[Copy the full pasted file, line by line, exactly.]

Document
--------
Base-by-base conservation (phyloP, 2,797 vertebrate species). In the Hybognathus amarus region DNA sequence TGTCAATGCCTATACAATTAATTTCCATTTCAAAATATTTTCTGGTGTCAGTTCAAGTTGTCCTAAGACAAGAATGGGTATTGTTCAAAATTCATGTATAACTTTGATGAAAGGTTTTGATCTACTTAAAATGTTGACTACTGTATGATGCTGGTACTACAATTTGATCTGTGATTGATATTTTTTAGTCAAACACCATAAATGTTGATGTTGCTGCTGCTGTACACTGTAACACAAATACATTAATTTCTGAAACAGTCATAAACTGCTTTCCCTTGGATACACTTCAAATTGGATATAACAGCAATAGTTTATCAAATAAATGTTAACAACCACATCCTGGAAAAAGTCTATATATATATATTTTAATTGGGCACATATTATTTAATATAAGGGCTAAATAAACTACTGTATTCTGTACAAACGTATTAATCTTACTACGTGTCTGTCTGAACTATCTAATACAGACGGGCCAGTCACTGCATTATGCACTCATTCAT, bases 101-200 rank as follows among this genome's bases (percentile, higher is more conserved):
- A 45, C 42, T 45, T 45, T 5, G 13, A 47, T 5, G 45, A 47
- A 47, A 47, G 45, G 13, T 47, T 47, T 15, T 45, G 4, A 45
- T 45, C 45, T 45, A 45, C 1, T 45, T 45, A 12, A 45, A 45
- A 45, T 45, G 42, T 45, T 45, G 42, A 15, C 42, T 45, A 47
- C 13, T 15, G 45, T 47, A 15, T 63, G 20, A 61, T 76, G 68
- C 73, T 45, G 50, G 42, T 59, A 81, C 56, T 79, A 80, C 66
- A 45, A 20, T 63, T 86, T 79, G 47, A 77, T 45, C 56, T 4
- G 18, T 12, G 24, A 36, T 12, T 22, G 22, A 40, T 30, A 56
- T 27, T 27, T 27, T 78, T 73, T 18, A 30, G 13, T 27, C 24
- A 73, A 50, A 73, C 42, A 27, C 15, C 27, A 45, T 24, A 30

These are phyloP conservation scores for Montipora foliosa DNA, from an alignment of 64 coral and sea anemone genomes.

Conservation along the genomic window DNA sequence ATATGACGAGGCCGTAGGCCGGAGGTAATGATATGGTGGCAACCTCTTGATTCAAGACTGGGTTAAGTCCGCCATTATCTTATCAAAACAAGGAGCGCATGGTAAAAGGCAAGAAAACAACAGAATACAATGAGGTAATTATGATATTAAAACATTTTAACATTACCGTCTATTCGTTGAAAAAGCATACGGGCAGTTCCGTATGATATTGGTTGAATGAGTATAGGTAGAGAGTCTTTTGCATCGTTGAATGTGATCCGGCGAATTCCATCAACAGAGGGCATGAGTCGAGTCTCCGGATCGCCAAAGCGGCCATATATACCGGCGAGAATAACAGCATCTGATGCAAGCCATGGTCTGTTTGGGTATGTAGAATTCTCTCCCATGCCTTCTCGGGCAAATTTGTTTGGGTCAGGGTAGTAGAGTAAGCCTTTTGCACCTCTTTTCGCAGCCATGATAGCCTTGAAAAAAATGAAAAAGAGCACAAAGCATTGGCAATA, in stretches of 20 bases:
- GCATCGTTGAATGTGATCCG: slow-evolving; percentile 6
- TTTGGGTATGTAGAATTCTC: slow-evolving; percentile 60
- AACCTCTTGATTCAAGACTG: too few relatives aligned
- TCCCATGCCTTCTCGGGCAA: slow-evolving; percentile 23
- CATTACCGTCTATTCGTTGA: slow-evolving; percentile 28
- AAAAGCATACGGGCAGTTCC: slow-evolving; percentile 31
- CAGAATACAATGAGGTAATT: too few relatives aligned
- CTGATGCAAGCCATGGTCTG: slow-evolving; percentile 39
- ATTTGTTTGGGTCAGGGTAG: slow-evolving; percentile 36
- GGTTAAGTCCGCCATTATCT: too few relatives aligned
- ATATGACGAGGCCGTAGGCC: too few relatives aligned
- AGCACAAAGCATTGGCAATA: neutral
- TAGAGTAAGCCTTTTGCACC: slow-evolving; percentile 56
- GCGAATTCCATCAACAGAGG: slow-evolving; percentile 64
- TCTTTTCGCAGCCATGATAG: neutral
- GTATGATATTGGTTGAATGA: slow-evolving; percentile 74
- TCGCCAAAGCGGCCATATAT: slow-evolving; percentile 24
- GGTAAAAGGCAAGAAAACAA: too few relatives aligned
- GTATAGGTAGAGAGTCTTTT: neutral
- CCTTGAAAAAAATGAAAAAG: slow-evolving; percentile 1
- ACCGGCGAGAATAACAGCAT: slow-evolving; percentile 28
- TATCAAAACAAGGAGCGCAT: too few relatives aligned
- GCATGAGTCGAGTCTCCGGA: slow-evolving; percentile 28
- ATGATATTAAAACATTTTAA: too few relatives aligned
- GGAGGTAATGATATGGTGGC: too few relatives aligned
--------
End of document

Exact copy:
Base-by-base conservation (phyloP, 2,797 vertebrate species). In the Hybognathus amarus region DNA sequence TGTCAATGCCTATACAATTAATTTCCATTTCAAAATATTTTCTGGTGTCAGTTCAAGTTGTCCTAAGACAAGAATGGGTATTGTTCAAAATTCATGTATAACTTTGATGAAAGGTTTTGATCTACTTAAAATGTTGACTACTGTATGATGCTGGTACTACAATTTGATCTGTGATTGATATTTTTTAGTCAAACACCATAAATGTTGATGTTGCTGCTGCTGTACACTGTAACACAAATACATTAATTTCTGAAACAGTCATAAACTGCTTTCCCTTGGATACACTTCAAATTGGATATAACAGCAATAGTTTATCAAATAAATGTTAACAACCACATCCTGGAAAAAGTCTATATATATATATTTTAATTGGGCACATATTATTTAATATAAGGGCTAAATAAACTACTGTATTCTGTACAAACGTATTAATCTTACTACGTGTCTGTCTGAACTATCTAATACAGACGGGCCAGTCACTGCATTATGCACTCATTCAT, bases 101-200 rank as follows among this genome's bases (percentile, higher is more conserved):
- A 45, C 42, T 45, T 45, T 5, G 13, A 47, T 5, G 45, A 47
- A 47, A 47, G 45, G 13, T 47, T 47, T 15, T 45, G 4, A 45
- T 45, C 45, T 45, A 45, C 1, T 45, T 45, A 12, A 45, A 45
- A 45, T 45, G 42, T 45, T 45, G 42, A 15, C 42, T 45, A 47
- C 13, T 15, G 45, T 47, A 15, T 63, G 20, A 61, T 76, G 68
- C 73, T 45, G 50, G 42, T 59, A 81, C 56, T 79, A 80, C 66
- A 45, A 20, T 63, T 86, T 79, G 47, A 77, T 45, C 56, T 4
- G 18, T 12, G 24, A 36, T 12, T 22, G 22, A 40, T 30, A 56
- T 27, T 27, T 27, T 78, T 73, T 18, A 30, G 13, T 27, C 24
- A 73, A 50, A 73, C 42, A 27, C 15, C 27, A 45, T 24, A 30

These are phyloP conservation scores for Montipora foliosa DNA, from an alignment of 64 coral and sea anemone genomes.

Conservation along the genomic window DNA sequence ATATGACGAGGCCGTAGGCCGGAGGTAATGATATGGTGGCAACCTCTTGATTCAAGACTGGGTTAAGTCCGCCATTATCTTATCAAAACAAGGAGCGCATGGTAAAAGGCAAGAAAACAACAGAATACAATGAGGTAATTATGATATTAAAACATTTTAACATTACCGTCTATTCGTTGAAAAAGCATACGGGCAGTTCCGTATGATATTGGTTGAATGAGTATAGGTAGAGAGTCTTTTGCATCGTTGAATGTGATCCGGCGAATTCCATCAACAGAGGGCATGAGTCGAGTCTCCGGATCGCCAAAGCGGCCATATATACCGGCGAGAATAACAGCATCTGATGCAAGCCATGGTCTGTTTGGGTATGTAGAATTCTCTCCCATGCCTTCTCGGGCAAATTTGTTTGGGTCAGGGTAGTAGAGTAAGCCTTTTGCACCTCTTTTCGCAGCCATGATAGCCTTGAAAAAAATGAAAAAGAGCACAAAGCATTGGCAATA, in stretches of 20 bases:
- GCATCGTTGAATGTGATCCG: slow-evolving; percentile 6
- TTTGGGTATGTAGAATTCTC: slow-evolving; percentile 60
- AACCTCTTGATTCAAGACTG: too few relatives aligned
- TCCCATGCCTTCTCGGGCAA: slow-evolving; percentile 23
- CATTACCGTCTATTCGTTGA: slow-evolving; percentile 28
- AAAAGCATACGGGCAGTTCC: slow-evolving; percentile 31
- CAGAATACAATGAGGTAATT: too few relatives aligned
- CTGATGCAAGCCATGGTCTG: slow-evolving; percentile 39
- ATTTGTTTGGGTCAGGGTAG: slow-evolving; percentile 36
- GGTTAAGTCCGCCATTATCT: too few relatives aligned
- ATATGACGAGGCCGTAGGCC: too few relatives aligned
- AGCACAAAGCATTGGCAATA: neutral
- TAGAGTAAGCCTTTTGCACC: slow-evolving; percentile 56
- GCGAATTCCATCAACAGAGG: slow-evolving; percentile 64
- TCTTTTCGCAGCCATGATAG: neutral
- GTATGATATTGGTTGAATGA: slow-evolving; percentile 74
- TCGCCAAAGCGGCCATATAT: slow-evolving; percentile 24
- GGTAAAAGGCAAGAAAACAA: too few relatives aligned
- GTATAGGTAGAGAGTCTTTT: neutral
- CCTTGAAAAAAATGAAAAAG: slow-evolving; percentile 1
- ACCGGCGAGAATAACAGCAT: slow-evolving; percentile 28
- TATCAAAACAAGGAGCGCAT: too few relatives aligned
- GCATGAGTCGAGTCTCCGGA: slow-evolving; percentile 28
- ATGATATTAAAACATTTTAA: too few relatives aligned
- GGAGGTAATGATATGGTGGC: too few relatives aligned